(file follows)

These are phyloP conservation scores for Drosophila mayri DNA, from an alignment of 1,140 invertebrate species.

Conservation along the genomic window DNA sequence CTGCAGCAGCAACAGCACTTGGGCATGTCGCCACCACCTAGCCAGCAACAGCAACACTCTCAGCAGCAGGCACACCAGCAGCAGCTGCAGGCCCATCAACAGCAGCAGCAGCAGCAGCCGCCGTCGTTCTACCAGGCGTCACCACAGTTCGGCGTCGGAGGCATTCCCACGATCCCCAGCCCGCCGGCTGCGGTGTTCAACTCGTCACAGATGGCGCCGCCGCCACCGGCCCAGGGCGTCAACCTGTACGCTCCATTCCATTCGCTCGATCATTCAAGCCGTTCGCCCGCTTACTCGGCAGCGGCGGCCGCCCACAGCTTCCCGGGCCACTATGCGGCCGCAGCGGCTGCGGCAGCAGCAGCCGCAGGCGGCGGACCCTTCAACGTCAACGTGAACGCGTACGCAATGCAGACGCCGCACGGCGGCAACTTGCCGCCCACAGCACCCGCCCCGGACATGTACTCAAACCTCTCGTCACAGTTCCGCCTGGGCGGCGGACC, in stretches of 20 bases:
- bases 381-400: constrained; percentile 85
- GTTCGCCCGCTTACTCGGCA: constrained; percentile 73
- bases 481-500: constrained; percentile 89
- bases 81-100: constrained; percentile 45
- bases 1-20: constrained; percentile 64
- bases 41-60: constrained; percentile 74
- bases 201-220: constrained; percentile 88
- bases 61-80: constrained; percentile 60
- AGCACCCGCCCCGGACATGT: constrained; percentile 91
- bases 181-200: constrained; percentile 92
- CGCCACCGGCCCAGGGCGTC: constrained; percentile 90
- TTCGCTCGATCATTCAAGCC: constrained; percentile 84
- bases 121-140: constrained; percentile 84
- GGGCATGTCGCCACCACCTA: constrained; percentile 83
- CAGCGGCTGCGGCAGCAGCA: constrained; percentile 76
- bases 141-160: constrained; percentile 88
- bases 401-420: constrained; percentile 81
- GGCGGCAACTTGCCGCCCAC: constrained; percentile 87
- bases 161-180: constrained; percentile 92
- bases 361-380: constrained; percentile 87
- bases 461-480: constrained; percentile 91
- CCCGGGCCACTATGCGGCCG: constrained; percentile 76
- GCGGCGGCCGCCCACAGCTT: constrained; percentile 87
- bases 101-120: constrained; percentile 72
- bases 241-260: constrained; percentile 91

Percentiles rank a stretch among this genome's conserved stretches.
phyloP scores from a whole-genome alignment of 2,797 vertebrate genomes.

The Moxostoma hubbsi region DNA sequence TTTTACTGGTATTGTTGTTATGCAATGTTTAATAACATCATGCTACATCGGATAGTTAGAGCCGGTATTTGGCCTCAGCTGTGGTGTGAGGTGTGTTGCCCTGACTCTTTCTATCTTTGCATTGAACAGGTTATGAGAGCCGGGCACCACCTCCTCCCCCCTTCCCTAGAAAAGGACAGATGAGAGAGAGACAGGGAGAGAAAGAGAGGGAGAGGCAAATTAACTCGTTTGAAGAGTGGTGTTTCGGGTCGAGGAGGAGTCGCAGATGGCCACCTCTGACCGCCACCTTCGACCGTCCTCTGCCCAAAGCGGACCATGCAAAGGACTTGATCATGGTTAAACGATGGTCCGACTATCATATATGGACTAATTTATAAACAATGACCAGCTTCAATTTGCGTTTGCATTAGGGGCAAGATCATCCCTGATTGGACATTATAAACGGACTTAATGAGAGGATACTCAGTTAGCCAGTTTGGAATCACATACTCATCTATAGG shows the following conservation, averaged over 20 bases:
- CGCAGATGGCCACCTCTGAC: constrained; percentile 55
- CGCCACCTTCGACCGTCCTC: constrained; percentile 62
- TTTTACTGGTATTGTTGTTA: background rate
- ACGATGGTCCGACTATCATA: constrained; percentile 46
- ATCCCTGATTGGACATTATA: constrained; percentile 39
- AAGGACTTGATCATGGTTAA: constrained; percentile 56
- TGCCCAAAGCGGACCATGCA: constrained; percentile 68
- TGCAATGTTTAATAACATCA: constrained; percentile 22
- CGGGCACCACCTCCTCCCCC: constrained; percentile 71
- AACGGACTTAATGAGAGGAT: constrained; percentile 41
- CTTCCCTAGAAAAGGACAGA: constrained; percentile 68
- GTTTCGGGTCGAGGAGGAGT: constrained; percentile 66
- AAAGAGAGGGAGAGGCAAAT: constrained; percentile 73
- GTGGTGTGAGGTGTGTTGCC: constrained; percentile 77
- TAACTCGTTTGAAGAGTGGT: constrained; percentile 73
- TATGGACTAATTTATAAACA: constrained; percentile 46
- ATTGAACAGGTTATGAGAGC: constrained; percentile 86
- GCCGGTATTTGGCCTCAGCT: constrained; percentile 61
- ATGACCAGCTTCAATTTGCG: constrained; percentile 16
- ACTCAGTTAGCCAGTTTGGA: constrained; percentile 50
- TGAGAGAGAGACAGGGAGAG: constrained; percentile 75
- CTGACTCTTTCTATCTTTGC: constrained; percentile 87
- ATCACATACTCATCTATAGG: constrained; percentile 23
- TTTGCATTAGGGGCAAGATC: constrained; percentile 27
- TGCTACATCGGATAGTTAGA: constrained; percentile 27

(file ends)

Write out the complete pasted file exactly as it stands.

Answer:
These are phyloP conservation scores for Drosophila mayri DNA, from an alignment of 1,140 invertebrate species.

Conservation along the genomic window DNA sequence CTGCAGCAGCAACAGCACTTGGGCATGTCGCCACCACCTAGCCAGCAACAGCAACACTCTCAGCAGCAGGCACACCAGCAGCAGCTGCAGGCCCATCAACAGCAGCAGCAGCAGCAGCCGCCGTCGTTCTACCAGGCGTCACCACAGTTCGGCGTCGGAGGCATTCCCACGATCCCCAGCCCGCCGGCTGCGGTGTTCAACTCGTCACAGATGGCGCCGCCGCCACCGGCCCAGGGCGTCAACCTGTACGCTCCATTCCATTCGCTCGATCATTCAAGCCGTTCGCCCGCTTACTCGGCAGCGGCGGCCGCCCACAGCTTCCCGGGCCACTATGCGGCCGCAGCGGCTGCGGCAGCAGCAGCCGCAGGCGGCGGACCCTTCAACGTCAACGTGAACGCGTACGCAATGCAGACGCCGCACGGCGGCAACTTGCCGCCCACAGCACCCGCCCCGGACATGTACTCAAACCTCTCGTCACAGTTCCGCCTGGGCGGCGGACC, in stretches of 20 bases:
- bases 381-400: constrained; percentile 85
- GTTCGCCCGCTTACTCGGCA: constrained; percentile 73
- bases 481-500: constrained; percentile 89
- bases 81-100: constrained; percentile 45
- bases 1-20: constrained; percentile 64
- bases 41-60: constrained; percentile 74
- bases 201-220: constrained; percentile 88
- bases 61-80: constrained; percentile 60
- AGCACCCGCCCCGGACATGT: constrained; percentile 91
- bases 181-200: constrained; percentile 92
- CGCCACCGGCCCAGGGCGTC: constrained; percentile 90
- TTCGCTCGATCATTCAAGCC: constrained; percentile 84
- bases 121-140: constrained; percentile 84
- GGGCATGTCGCCACCACCTA: constrained; percentile 83
- CAGCGGCTGCGGCAGCAGCA: constrained; percentile 76
- bases 141-160: constrained; percentile 88
- bases 401-420: constrained; percentile 81
- GGCGGCAACTTGCCGCCCAC: constrained; percentile 87
- bases 161-180: constrained; percentile 92
- bases 361-380: constrained; percentile 87
- bases 461-480: constrained; percentile 91
- CCCGGGCCACTATGCGGCCG: constrained; percentile 76
- GCGGCGGCCGCCCACAGCTT: constrained; percentile 87
- bases 101-120: constrained; percentile 72
- bases 241-260: constrained; percentile 91

Percentiles rank a stretch among this genome's conserved stretches.
phyloP scores from a whole-genome alignment of 2,797 vertebrate genomes.

The Moxostoma hubbsi region DNA sequence TTTTACTGGTATTGTTGTTATGCAATGTTTAATAACATCATGCTACATCGGATAGTTAGAGCCGGTATTTGGCCTCAGCTGTGGTGTGAGGTGTGTTGCCCTGACTCTTTCTATCTTTGCATTGAACAGGTTATGAGAGCCGGGCACCACCTCCTCCCCCCTTCCCTAGAAAAGGACAGATGAGAGAGAGACAGGGAGAGAAAGAGAGGGAGAGGCAAATTAACTCGTTTGAAGAGTGGTGTTTCGGGTCGAGGAGGAGTCGCAGATGGCCACCTCTGACCGCCACCTTCGACCGTCCTCTGCCCAAAGCGGACCATGCAAAGGACTTGATCATGGTTAAACGATGGTCCGACTATCATATATGGACTAATTTATAAACAATGACCAGCTTCAATTTGCGTTTGCATTAGGGGCAAGATCATCCCTGATTGGACATTATAAACGGACTTAATGAGAGGATACTCAGTTAGCCAGTTTGGAATCACATACTCATCTATAGG shows the following conservation, averaged over 20 bases:
- CGCAGATGGCCACCTCTGAC: constrained; percentile 55
- CGCCACCTTCGACCGTCCTC: constrained; percentile 62
- TTTTACTGGTATTGTTGTTA: background rate
- ACGATGGTCCGACTATCATA: constrained; percentile 46
- ATCCCTGATTGGACATTATA: constrained; percentile 39
- AAGGACTTGATCATGGTTAA: constrained; percentile 56
- TGCCCAAAGCGGACCATGCA: constrained; percentile 68
- TGCAATGTTTAATAACATCA: constrained; percentile 22
- CGGGCACCACCTCCTCCCCC: constrained; percentile 71
- AACGGACTTAATGAGAGGAT: constrained; percentile 41
- CTTCCCTAGAAAAGGACAGA: constrained; percentile 68
- GTTTCGGGTCGAGGAGGAGT: constrained; percentile 66
- AAAGAGAGGGAGAGGCAAAT: constrained; percentile 73
- GTGGTGTGAGGTGTGTTGCC: constrained; percentile 77
- TAACTCGTTTGAAGAGTGGT: constrained; percentile 73
- TATGGACTAATTTATAAACA: constrained; percentile 46
- ATTGAACAGGTTATGAGAGC: constrained; percentile 86
- GCCGGTATTTGGCCTCAGCT: constrained; percentile 61
- ATGACCAGCTTCAATTTGCG: constrained; percentile 16
- ACTCAGTTAGCCAGTTTGGA: constrained; percentile 50
- TGAGAGAGAGACAGGGAGAG: constrained; percentile 75
- CTGACTCTTTCTATCTTTGC: constrained; percentile 87
- ATCACATACTCATCTATAGG: constrained; percentile 23
- TTTGCATTAGGGGCAAGATC: constrained; percentile 27
- TGCTACATCGGATAGTTAGA: constrained; percentile 27